Wheaton’s own Thomas Jaeschke is heading for his second straight Olympics, but this time, things are very different.
A lot changed for Jaeschke in the years since he competed on the men’s volleyball team for Team USA in the Rio Games, where he was the youngest player on the team.
“It’s a little different this time,” Jaeschke told NBC Chicago. “This quad was pretty slow, I had some injuries, and it was pretty choppy obviously with COVID too. And then last quad, I kind of came out of college, turned professional, everything kind of happened bang, bang, bang. So year, it was kind of two stark contrasts.”
In 2018, Jaeschke tore his ACL during a game.
“I had injured it and then I think 10 days later I had surgery and after surgery my quad had completely disappeared and it was like, you know, whatever it was – 24 years of work- and you know, my legs were pretty strong as a volleyball player and my quad had completely disappeared,” he said.
The injury left him questioning how he would ever play volleyball again.
The injury took more than a year to recover from, he said. He also had shoulder surgery all within less than two years of suffering that injury.
“That stuff was tough on my body and my mental,” he said.
But fast forward to 2021 and Jaeschke is in fact playing volleyball again, and he’s doing it in the Tokyo Olympics.
“I’m just happy to be here, honestly,” he said as he noted that he is “just waiting to get on that flight.”
Going from youngest newcomer to Olympic veteran has brought Jaeschke new perspective.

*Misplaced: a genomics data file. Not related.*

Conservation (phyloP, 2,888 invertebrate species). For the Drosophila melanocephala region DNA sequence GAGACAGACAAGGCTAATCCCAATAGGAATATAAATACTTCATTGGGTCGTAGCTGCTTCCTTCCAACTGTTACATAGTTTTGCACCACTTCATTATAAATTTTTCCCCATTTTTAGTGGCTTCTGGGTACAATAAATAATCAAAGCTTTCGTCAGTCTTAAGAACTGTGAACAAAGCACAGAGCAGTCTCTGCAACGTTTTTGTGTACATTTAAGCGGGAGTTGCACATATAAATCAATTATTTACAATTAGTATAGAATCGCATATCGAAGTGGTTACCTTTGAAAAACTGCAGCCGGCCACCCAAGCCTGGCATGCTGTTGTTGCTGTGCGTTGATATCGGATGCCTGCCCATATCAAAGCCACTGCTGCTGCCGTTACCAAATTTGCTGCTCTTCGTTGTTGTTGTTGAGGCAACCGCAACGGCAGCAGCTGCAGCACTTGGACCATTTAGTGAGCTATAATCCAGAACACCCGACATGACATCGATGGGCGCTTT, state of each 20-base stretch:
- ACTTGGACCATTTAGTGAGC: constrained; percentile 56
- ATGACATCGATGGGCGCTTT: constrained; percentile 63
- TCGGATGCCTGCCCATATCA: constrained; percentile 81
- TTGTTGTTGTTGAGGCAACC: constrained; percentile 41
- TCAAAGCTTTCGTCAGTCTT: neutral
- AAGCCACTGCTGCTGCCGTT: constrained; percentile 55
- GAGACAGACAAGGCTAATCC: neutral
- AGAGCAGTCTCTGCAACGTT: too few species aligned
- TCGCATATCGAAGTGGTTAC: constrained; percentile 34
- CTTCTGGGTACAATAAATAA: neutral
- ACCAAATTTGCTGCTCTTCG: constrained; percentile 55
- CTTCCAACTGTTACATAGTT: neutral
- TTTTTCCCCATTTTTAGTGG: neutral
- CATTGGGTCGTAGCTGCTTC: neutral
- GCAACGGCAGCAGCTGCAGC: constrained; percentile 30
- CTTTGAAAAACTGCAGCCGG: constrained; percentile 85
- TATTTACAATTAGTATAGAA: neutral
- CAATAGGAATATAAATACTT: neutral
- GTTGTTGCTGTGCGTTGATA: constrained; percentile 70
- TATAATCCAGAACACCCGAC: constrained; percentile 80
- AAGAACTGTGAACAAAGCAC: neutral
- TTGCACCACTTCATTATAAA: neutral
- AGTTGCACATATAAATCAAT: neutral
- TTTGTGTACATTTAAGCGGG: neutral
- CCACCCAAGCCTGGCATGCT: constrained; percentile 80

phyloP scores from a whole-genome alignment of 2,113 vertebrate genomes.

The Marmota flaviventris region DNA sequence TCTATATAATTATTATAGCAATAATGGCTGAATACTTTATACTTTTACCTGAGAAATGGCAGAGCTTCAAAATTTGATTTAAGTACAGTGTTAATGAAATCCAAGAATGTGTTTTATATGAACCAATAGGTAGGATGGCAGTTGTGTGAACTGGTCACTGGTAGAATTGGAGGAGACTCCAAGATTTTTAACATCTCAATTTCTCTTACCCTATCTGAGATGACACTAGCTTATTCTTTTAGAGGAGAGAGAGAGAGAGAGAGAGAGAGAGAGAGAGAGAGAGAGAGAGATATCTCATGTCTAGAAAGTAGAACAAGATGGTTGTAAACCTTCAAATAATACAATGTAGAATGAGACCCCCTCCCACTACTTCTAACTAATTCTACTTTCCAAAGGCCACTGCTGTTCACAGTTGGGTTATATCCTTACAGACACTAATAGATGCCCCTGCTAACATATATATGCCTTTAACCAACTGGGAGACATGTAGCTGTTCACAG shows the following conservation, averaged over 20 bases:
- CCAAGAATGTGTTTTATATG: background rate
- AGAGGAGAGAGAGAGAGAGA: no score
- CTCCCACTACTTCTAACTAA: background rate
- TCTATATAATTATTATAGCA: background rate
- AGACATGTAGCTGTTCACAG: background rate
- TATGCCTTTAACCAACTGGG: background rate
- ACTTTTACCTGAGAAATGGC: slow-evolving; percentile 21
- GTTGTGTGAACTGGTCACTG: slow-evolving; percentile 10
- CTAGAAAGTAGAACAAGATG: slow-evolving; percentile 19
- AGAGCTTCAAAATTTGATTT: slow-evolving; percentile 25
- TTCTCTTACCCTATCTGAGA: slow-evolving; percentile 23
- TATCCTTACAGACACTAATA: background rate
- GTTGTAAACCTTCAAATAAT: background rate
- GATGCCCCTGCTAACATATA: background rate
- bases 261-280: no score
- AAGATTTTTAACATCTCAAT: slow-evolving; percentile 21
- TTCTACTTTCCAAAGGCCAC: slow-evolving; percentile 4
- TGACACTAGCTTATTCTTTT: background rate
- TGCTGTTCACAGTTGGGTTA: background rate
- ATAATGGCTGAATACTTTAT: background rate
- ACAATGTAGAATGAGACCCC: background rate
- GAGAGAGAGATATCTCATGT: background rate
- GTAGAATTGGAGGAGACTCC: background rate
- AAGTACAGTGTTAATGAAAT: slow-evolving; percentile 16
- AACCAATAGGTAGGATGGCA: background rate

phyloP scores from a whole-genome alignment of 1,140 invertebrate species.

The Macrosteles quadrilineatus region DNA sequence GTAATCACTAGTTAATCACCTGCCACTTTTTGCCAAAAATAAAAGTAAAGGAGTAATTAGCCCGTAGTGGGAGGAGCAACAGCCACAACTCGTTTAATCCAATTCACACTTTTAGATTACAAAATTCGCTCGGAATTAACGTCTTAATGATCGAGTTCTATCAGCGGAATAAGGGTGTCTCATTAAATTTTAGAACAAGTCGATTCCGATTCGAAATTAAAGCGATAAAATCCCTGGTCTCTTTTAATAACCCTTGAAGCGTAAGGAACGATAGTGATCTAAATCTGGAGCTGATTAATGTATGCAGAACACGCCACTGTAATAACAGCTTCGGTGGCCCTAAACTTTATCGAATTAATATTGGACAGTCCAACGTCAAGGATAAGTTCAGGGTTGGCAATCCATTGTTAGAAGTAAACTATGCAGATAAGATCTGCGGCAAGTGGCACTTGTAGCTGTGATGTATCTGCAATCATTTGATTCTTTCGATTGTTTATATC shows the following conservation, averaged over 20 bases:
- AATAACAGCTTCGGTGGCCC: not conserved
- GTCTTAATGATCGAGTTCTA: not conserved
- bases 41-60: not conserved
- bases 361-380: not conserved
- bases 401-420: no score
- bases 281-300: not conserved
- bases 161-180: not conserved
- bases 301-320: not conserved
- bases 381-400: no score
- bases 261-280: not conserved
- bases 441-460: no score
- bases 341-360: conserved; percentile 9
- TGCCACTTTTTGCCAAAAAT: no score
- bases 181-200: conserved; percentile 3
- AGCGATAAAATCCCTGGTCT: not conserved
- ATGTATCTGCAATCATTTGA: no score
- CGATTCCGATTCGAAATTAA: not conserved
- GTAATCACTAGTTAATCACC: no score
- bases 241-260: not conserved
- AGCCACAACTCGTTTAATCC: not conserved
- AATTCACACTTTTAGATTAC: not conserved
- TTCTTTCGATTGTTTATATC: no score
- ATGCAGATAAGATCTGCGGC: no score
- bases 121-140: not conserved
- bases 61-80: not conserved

“It’s a lot different this time around,” he said. “You know, we’re talking to the young guys about the Games, whereas last quad we had a bunch of new guys that were new to the Olympics and we had a lot to learn. So it’s different this time going into it with the added perspective and, you know, that knowledge of just having gone through it once already.”
His biggest advice to the younger players?
“It’s pretty draining, especially when you’re there – a lot of emotional energy goes into the Games, you know? Obviously physical energy for the matches, but I think the emotional energy drainage is something that people don’t really understand,” he said. “And so that’s the biggest thing, you know? I think what I’ve told them is just be a little bit more selfish for the team, you know, not for yourself, but for the team. Like if you need to shut your phone off and just decompress, do that.”
But while the coronavirus pandemic has already changed plenty about the Games, not just for Jaeschke, there’s one element he feels could be a unexpected “blessing in disguise.”
The change will mark a big shift from the 17 people he had by his side in Rio.
“I had a big group [in Rio] and it was, you know, after the games I’ll kind of run over to them, you know, in the stadium, just give them a hug and say hi, which was great obviously, you know,” he said. “Like in those moments, it’s great, but beyond that I didn’t really see them that much and they were doing like, you know, all the touristy stuff in Rio… I think it’s a little bit of a blessing in disguise I mean, for me, just because I don’t have to put that energy away from the team.”
But when it comes to his grandpa and his parents – his biggest supporters – not having them present is “a bummer.”
“I know they’re watching, I know they’re supporting me and I know if they could be there they would,” he said. “It’s unfortunate that they can’t, but again, I’m there to play volleyball.”
And not just play but, he hopes, take home a medal.